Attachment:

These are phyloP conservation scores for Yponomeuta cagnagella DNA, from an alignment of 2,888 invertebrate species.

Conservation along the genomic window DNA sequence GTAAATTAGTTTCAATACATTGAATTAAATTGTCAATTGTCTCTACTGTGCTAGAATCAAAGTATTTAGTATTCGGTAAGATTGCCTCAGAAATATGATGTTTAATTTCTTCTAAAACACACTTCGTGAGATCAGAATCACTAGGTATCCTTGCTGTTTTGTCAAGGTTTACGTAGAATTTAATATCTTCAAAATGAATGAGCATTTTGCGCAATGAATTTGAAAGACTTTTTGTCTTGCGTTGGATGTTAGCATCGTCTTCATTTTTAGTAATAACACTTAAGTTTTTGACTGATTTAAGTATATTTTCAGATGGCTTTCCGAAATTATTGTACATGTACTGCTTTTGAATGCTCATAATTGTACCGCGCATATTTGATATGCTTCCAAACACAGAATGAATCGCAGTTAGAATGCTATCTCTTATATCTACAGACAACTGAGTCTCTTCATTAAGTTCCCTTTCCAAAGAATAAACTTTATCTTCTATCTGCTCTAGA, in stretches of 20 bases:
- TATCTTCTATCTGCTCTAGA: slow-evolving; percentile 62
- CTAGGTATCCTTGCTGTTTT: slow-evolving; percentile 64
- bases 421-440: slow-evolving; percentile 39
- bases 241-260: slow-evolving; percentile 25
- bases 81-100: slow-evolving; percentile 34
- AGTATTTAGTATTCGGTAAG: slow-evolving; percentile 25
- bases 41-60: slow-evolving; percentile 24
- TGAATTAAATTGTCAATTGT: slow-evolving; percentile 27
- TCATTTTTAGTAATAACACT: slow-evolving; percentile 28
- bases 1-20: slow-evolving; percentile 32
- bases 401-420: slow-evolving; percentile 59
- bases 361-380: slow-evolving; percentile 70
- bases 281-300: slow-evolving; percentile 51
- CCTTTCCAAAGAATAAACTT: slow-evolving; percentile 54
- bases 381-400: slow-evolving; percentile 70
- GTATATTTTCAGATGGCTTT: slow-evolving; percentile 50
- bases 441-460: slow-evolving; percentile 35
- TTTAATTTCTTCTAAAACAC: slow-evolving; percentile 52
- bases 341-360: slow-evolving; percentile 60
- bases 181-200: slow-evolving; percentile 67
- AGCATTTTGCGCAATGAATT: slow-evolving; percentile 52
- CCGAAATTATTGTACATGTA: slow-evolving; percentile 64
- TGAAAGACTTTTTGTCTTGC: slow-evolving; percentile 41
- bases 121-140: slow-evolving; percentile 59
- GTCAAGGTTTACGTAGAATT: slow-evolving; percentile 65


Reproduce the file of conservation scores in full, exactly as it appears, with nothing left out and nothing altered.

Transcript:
These are phyloP conservation scores for Yponomeuta cagnagella DNA, from an alignment of 2,888 invertebrate species.

Conservation along the genomic window DNA sequence GTAAATTAGTTTCAATACATTGAATTAAATTGTCAATTGTCTCTACTGTGCTAGAATCAAAGTATTTAGTATTCGGTAAGATTGCCTCAGAAATATGATGTTTAATTTCTTCTAAAACACACTTCGTGAGATCAGAATCACTAGGTATCCTTGCTGTTTTGTCAAGGTTTACGTAGAATTTAATATCTTCAAAATGAATGAGCATTTTGCGCAATGAATTTGAAAGACTTTTTGTCTTGCGTTGGATGTTAGCATCGTCTTCATTTTTAGTAATAACACTTAAGTTTTTGACTGATTTAAGTATATTTTCAGATGGCTTTCCGAAATTATTGTACATGTACTGCTTTTGAATGCTCATAATTGTACCGCGCATATTTGATATGCTTCCAAACACAGAATGAATCGCAGTTAGAATGCTATCTCTTATATCTACAGACAACTGAGTCTCTTCATTAAGTTCCCTTTCCAAAGAATAAACTTTATCTTCTATCTGCTCTAGA, in stretches of 20 bases:
- TATCTTCTATCTGCTCTAGA: slow-evolving; percentile 62
- CTAGGTATCCTTGCTGTTTT: slow-evolving; percentile 64
- bases 421-440: slow-evolving; percentile 39
- bases 241-260: slow-evolving; percentile 25
- bases 81-100: slow-evolving; percentile 34
- AGTATTTAGTATTCGGTAAG: slow-evolving; percentile 25
- bases 41-60: slow-evolving; percentile 24
- TGAATTAAATTGTCAATTGT: slow-evolving; percentile 27
- TCATTTTTAGTAATAACACT: slow-evolving; percentile 28
- bases 1-20: slow-evolving; percentile 32
- bases 401-420: slow-evolving; percentile 59
- bases 361-380: slow-evolving; percentile 70
- bases 281-300: slow-evolving; percentile 51
- CCTTTCCAAAGAATAAACTT: slow-evolving; percentile 54
- bases 381-400: slow-evolving; percentile 70
- GTATATTTTCAGATGGCTTT: slow-evolving; percentile 50
- bases 441-460: slow-evolving; percentile 35
- TTTAATTTCTTCTAAAACAC: slow-evolving; percentile 52
- bases 341-360: slow-evolving; percentile 60
- bases 181-200: slow-evolving; percentile 67
- AGCATTTTGCGCAATGAATT: slow-evolving; percentile 52
- CCGAAATTATTGTACATGTA: slow-evolving; percentile 64
- TGAAAGACTTTTTGTCTTGC: slow-evolving; percentile 41
- bases 121-140: slow-evolving; percentile 59
- GTCAAGGTTTACGTAGAATT: slow-evolving; percentile 65